So the early church fathers like Ignatius, Origen, Hippolytus, Ambrose, and Augustine all recognized the need for a time of preparation before baptism into the church family. Kind of like doing the ground school training before you let the student pilot solo behind the controls of a plane in flight. Do they really believe and know what’s coming?
It wasn’t long before the standard preparation time became 40 days to coincide the 40 years the Israelites spent in the desert preparing to enter the promised land or the 40 days Jesus spent in the wilderness preparing for his ministry and fighting the temptations of Satan. Baptismal candidates would spend 3 hours a day for 40 days with their teacher, not counting Sundays, days to celebrate the resurrection of Jesus. In a nutshell, the church wanted to make sure they knew about Jesus. They knew about their lostness without him. And they knew the commitment they were taking, the cost of being a follower of Christ.
Jesus told us to count the cost before launching into something and the cost of being a Christian is everything. He said if you don’t die, you can’t live. If you don’t take up your cross and follow him, you’re not one of his. It takes everything to be a Christian. In the early church persecution was real. We sometimes think we are persecuted in this country because someone points a finger at us and make snide remarks.
In the early church, Christians couldn’t shop in the open markets. They were all dedicated to pagan gods and you had to bow to those gods to enter. They couldn’t get jobs. Most of the jobs were owned by those who wanted to kill Christians, not help them. They often lost their property, confiscated by the religious leaders or the state because of their “rebellion.” The often lost their family. Either because of shunning when they accepted Christ as Savior and no longer upheld the pagan rituals of their family’s traditions or the state took their children because of the “abuse” by these rebellious parents. And sometimes the cost meant death.
The cost of being a Christian in the early church was everything. If the candidate wasn’t prepared to give up everything, including their family and their life, then baptism and the church were not for them. Lent was that time of study and preparation for baptism in the early church.
After Constantine, however, the church discovered the preparation for baptism were a good time for all the congregation to be reminded of their commitment. It was a good time to prepare for the most important event in the history of Jesus’ time on earth. In our culture, we have managed to make Christmas really important with all the celebrations and presents. But I think we have really made Christmas in this country about money more than anything else.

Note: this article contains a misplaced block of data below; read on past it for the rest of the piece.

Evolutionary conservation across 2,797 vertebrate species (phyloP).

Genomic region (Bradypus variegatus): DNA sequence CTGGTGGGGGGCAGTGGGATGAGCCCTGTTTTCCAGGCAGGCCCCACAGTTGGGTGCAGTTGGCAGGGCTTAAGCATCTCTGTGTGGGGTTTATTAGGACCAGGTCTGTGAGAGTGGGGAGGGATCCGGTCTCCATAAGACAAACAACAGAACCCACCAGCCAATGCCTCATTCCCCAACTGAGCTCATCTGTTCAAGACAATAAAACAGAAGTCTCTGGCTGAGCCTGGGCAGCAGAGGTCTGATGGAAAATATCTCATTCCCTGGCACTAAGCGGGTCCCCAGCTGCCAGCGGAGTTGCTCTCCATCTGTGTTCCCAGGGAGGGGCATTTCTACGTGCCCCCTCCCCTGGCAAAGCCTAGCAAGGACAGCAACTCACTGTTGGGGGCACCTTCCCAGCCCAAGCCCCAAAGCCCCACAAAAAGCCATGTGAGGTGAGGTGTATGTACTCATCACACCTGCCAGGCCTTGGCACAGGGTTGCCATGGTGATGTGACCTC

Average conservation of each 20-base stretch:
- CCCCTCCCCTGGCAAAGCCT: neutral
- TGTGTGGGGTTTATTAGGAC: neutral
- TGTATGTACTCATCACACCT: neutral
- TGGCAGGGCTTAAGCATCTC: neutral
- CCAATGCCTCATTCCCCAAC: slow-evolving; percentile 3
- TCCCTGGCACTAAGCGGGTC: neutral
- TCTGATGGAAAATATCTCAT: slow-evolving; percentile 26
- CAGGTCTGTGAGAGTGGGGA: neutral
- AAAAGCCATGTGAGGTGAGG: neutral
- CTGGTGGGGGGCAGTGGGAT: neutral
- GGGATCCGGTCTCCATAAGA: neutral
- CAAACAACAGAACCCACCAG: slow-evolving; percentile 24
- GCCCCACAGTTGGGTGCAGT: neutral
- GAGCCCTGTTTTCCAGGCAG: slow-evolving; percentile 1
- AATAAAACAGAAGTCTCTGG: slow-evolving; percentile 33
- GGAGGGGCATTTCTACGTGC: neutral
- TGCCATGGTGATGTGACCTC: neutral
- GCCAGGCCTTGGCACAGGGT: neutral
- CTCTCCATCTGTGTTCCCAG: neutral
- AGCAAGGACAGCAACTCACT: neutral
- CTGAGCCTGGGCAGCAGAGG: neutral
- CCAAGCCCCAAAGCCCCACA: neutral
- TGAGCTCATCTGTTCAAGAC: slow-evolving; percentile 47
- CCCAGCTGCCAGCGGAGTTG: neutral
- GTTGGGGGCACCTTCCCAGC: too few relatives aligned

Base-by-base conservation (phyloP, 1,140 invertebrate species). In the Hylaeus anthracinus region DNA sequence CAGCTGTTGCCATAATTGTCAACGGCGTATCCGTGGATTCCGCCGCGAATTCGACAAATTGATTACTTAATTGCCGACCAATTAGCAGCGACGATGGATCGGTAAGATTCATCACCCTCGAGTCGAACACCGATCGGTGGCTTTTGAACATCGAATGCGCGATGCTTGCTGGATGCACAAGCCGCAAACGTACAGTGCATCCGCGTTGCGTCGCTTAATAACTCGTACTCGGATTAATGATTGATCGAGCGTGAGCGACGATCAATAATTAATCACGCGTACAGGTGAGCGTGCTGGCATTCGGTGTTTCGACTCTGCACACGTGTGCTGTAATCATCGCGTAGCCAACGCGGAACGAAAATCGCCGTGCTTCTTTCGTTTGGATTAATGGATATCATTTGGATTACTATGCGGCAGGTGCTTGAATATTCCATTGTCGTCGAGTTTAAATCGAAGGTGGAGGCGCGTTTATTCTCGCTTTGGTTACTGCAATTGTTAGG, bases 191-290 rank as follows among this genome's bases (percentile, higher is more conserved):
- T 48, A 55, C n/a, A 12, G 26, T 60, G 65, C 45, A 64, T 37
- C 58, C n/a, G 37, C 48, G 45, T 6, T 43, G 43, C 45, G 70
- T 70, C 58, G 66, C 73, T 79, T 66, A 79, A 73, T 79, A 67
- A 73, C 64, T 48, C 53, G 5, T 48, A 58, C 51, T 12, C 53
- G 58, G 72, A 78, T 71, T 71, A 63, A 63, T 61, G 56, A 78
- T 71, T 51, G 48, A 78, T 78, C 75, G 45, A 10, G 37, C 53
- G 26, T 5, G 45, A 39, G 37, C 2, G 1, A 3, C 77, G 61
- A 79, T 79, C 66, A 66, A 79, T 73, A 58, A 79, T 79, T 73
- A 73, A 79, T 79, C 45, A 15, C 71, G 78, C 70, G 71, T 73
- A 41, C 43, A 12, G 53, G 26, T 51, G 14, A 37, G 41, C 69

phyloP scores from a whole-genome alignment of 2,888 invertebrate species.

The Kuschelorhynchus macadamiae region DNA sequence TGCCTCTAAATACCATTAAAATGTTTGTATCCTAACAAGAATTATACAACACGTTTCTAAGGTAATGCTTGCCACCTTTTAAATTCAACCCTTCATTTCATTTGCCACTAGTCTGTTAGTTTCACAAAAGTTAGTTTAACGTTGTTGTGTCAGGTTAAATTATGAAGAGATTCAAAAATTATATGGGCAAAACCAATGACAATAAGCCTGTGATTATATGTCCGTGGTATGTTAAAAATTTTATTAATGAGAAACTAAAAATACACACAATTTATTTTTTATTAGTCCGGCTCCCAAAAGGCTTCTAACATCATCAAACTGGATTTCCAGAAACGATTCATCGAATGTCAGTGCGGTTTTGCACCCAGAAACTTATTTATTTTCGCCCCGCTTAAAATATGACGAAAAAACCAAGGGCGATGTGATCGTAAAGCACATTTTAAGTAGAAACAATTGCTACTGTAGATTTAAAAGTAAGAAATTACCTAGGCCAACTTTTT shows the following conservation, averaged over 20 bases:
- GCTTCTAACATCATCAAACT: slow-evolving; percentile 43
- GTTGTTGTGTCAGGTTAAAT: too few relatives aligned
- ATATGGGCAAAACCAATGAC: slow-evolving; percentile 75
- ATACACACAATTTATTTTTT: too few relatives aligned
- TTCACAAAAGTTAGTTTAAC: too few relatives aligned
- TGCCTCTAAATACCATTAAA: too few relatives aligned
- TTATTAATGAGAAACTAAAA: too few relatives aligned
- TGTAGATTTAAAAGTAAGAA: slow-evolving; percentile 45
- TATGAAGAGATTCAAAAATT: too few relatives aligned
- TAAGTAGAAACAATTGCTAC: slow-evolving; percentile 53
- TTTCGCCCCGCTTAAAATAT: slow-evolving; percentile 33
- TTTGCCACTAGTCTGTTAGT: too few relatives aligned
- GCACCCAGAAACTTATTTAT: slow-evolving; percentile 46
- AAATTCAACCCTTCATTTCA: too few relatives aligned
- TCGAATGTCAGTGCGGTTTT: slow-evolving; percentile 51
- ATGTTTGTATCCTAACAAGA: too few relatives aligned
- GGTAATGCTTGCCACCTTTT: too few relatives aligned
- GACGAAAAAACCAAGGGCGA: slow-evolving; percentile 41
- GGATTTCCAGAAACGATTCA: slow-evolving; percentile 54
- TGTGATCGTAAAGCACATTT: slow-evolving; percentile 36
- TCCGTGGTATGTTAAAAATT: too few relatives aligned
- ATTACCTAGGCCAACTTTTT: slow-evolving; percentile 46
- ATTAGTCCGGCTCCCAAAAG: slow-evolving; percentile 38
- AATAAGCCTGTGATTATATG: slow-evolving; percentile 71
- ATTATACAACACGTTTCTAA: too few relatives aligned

Easter is really what Jesus’ life was all about, though. He came to give his life as a sacrifice for you and me. But if had just died on the cross, he would not have been remembered. He would have been another good man who rebelled against the Jewish leaders and the Roman government and he lost as evidenced by his crucifixion. If his tomb had stayed sealed on that third day, there would be no New Testament. There would be no early church. There would be no days to remember. It would be over.
But it didn’t end there. Easter came. The tomb opened and he walked out...alive. More than 500 people saw him over those next 40 days before he ascended into heaven. His early kingdom has grown exponentially and men and women are willing to die for him even those he left this place on a cloud 2000 years ago. Easter is what Jesus came to do. Yes, he came to die as a perfect sacrifice for our sins. But more than that, Jesus came to live again to prove he has power of death and the grave. He has the power to transform us into something better.
Easter is coming. Lent is almost here. How will you prepare? What will you do to know Jesus? What will you do to know you are lost without him? What will you do to know the commitment you make when you say yes to his will? What will you share with those around you that are on their way to an eternity without him? How will you show others just what Jesus means to you as you prepare to celebrate his resurrection in a way you have never celebrated before, fully prepared to worship the risen Lord this Easter.
You can find me at richardagee.com. I also invite you to join us at San Antonio First Church of the Nazarene on West Avenue in San Antonio to hear more Bible based teaching. You can find out more about my church at SAF.church. Thanks for listening. If you enjoyed it, tell a friend. If you didn't, send me an email and let me know how better to reach out to those around you. Until next week, may God richly bless you as you venture into His story each day.